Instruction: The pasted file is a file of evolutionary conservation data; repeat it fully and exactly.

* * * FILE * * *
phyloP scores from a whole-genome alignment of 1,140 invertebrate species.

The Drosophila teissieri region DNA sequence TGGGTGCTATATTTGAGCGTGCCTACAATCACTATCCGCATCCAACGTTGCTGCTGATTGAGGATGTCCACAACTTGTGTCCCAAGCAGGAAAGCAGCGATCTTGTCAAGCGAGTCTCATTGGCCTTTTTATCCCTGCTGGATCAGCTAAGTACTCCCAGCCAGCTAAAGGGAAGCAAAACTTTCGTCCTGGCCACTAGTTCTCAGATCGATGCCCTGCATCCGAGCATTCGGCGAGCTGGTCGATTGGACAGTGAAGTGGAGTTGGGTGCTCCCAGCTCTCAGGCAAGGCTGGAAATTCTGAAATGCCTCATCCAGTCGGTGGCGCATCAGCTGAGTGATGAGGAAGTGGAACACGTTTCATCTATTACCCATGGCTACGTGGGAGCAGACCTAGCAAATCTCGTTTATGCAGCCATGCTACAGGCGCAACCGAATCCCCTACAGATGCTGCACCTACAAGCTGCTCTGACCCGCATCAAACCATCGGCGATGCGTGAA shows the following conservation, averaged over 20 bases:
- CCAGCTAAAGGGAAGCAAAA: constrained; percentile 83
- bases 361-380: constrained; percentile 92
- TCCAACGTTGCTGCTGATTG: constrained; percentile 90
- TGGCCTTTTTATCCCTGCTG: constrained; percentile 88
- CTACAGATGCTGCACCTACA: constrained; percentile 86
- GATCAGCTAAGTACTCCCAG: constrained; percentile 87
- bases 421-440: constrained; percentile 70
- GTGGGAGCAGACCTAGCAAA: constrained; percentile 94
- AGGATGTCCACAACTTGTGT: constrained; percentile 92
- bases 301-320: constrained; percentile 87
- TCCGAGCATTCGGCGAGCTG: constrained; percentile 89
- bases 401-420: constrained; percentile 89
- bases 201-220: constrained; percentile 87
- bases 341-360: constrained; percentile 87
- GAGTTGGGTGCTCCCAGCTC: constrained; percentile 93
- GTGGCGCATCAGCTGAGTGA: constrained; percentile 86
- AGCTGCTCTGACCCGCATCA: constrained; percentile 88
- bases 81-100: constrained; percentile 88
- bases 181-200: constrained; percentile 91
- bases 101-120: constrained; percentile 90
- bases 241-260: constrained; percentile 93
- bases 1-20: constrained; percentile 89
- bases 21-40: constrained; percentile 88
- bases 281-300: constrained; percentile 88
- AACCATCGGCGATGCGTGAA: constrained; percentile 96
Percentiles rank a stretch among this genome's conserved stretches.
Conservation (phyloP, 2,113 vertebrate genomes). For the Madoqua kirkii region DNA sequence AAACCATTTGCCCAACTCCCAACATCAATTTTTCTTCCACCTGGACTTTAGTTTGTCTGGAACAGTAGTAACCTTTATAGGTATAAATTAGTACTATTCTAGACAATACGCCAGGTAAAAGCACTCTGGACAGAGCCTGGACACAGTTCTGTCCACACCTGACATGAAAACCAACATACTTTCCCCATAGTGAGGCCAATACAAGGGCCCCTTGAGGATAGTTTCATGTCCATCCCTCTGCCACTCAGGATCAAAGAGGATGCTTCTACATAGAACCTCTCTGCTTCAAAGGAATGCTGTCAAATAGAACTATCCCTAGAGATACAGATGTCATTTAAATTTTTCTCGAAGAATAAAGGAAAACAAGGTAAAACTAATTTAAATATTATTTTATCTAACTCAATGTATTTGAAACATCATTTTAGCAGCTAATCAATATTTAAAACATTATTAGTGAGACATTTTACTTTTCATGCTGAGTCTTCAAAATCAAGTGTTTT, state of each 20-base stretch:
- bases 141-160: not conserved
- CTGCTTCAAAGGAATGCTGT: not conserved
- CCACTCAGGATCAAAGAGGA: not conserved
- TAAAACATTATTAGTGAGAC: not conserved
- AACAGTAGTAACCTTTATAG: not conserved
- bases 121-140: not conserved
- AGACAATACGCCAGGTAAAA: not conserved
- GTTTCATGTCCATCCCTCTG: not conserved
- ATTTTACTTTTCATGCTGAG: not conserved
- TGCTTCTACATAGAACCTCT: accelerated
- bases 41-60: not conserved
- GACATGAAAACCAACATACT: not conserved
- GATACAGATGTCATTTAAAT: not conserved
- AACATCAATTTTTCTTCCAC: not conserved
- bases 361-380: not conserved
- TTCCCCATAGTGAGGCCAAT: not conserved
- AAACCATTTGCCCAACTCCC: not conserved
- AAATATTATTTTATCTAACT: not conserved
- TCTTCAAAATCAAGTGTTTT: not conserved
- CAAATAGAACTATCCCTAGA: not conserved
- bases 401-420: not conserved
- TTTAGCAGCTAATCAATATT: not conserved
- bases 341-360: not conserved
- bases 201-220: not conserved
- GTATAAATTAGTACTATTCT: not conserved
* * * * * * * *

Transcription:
phyloP scores from a whole-genome alignment of 1,140 invertebrate species.

The Drosophila teissieri region DNA sequence TGGGTGCTATATTTGAGCGTGCCTACAATCACTATCCGCATCCAACGTTGCTGCTGATTGAGGATGTCCACAACTTGTGTCCCAAGCAGGAAAGCAGCGATCTTGTCAAGCGAGTCTCATTGGCCTTTTTATCCCTGCTGGATCAGCTAAGTACTCCCAGCCAGCTAAAGGGAAGCAAAACTTTCGTCCTGGCCACTAGTTCTCAGATCGATGCCCTGCATCCGAGCATTCGGCGAGCTGGTCGATTGGACAGTGAAGTGGAGTTGGGTGCTCCCAGCTCTCAGGCAAGGCTGGAAATTCTGAAATGCCTCATCCAGTCGGTGGCGCATCAGCTGAGTGATGAGGAAGTGGAACACGTTTCATCTATTACCCATGGCTACGTGGGAGCAGACCTAGCAAATCTCGTTTATGCAGCCATGCTACAGGCGCAACCGAATCCCCTACAGATGCTGCACCTACAAGCTGCTCTGACCCGCATCAAACCATCGGCGATGCGTGAA shows the following conservation, averaged over 20 bases:
- CCAGCTAAAGGGAAGCAAAA: constrained; percentile 83
- bases 361-380: constrained; percentile 92
- TCCAACGTTGCTGCTGATTG: constrained; percentile 90
- TGGCCTTTTTATCCCTGCTG: constrained; percentile 88
- CTACAGATGCTGCACCTACA: constrained; percentile 86
- GATCAGCTAAGTACTCCCAG: constrained; percentile 87
- bases 421-440: constrained; percentile 70
- GTGGGAGCAGACCTAGCAAA: constrained; percentile 94
- AGGATGTCCACAACTTGTGT: constrained; percentile 92
- bases 301-320: constrained; percentile 87
- TCCGAGCATTCGGCGAGCTG: constrained; percentile 89
- bases 401-420: constrained; percentile 89
- bases 201-220: constrained; percentile 87
- bases 341-360: constrained; percentile 87
- GAGTTGGGTGCTCCCAGCTC: constrained; percentile 93
- GTGGCGCATCAGCTGAGTGA: constrained; percentile 86
- AGCTGCTCTGACCCGCATCA: constrained; percentile 88
- bases 81-100: constrained; percentile 88
- bases 181-200: constrained; percentile 91
- bases 101-120: constrained; percentile 90
- bases 241-260: constrained; percentile 93
- bases 1-20: constrained; percentile 89
- bases 21-40: constrained; percentile 88
- bases 281-300: constrained; percentile 88
- AACCATCGGCGATGCGTGAA: constrained; percentile 96
Percentiles rank a stretch among this genome's conserved stretches.
Conservation (phyloP, 2,113 vertebrate genomes). For the Madoqua kirkii region DNA sequence AAACCATTTGCCCAACTCCCAACATCAATTTTTCTTCCACCTGGACTTTAGTTTGTCTGGAACAGTAGTAACCTTTATAGGTATAAATTAGTACTATTCTAGACAATACGCCAGGTAAAAGCACTCTGGACAGAGCCTGGACACAGTTCTGTCCACACCTGACATGAAAACCAACATACTTTCCCCATAGTGAGGCCAATACAAGGGCCCCTTGAGGATAGTTTCATGTCCATCCCTCTGCCACTCAGGATCAAAGAGGATGCTTCTACATAGAACCTCTCTGCTTCAAAGGAATGCTGTCAAATAGAACTATCCCTAGAGATACAGATGTCATTTAAATTTTTCTCGAAGAATAAAGGAAAACAAGGTAAAACTAATTTAAATATTATTTTATCTAACTCAATGTATTTGAAACATCATTTTAGCAGCTAATCAATATTTAAAACATTATTAGTGAGACATTTTACTTTTCATGCTGAGTCTTCAAAATCAAGTGTTTT, state of each 20-base stretch:
- bases 141-160: not conserved
- CTGCTTCAAAGGAATGCTGT: not conserved
- CCACTCAGGATCAAAGAGGA: not conserved
- TAAAACATTATTAGTGAGAC: not conserved
- AACAGTAGTAACCTTTATAG: not conserved
- bases 121-140: not conserved
- AGACAATACGCCAGGTAAAA: not conserved
- GTTTCATGTCCATCCCTCTG: not conserved
- ATTTTACTTTTCATGCTGAG: not conserved
- TGCTTCTACATAGAACCTCT: accelerated
- bases 41-60: not conserved
- GACATGAAAACCAACATACT: not conserved
- GATACAGATGTCATTTAAAT: not conserved
- AACATCAATTTTTCTTCCAC: not conserved
- bases 361-380: not conserved
- TTCCCCATAGTGAGGCCAAT: not conserved
- AAACCATTTGCCCAACTCCC: not conserved
- AAATATTATTTTATCTAACT: not conserved
- TCTTCAAAATCAAGTGTTTT: not conserved
- CAAATAGAACTATCCCTAGA: not conserved
- bases 401-420: not conserved
- TTTAGCAGCTAATCAATATT: not conserved
- bases 341-360: not conserved
- bases 201-220: not conserved
- GTATAAATTAGTACTATTCT: not conserved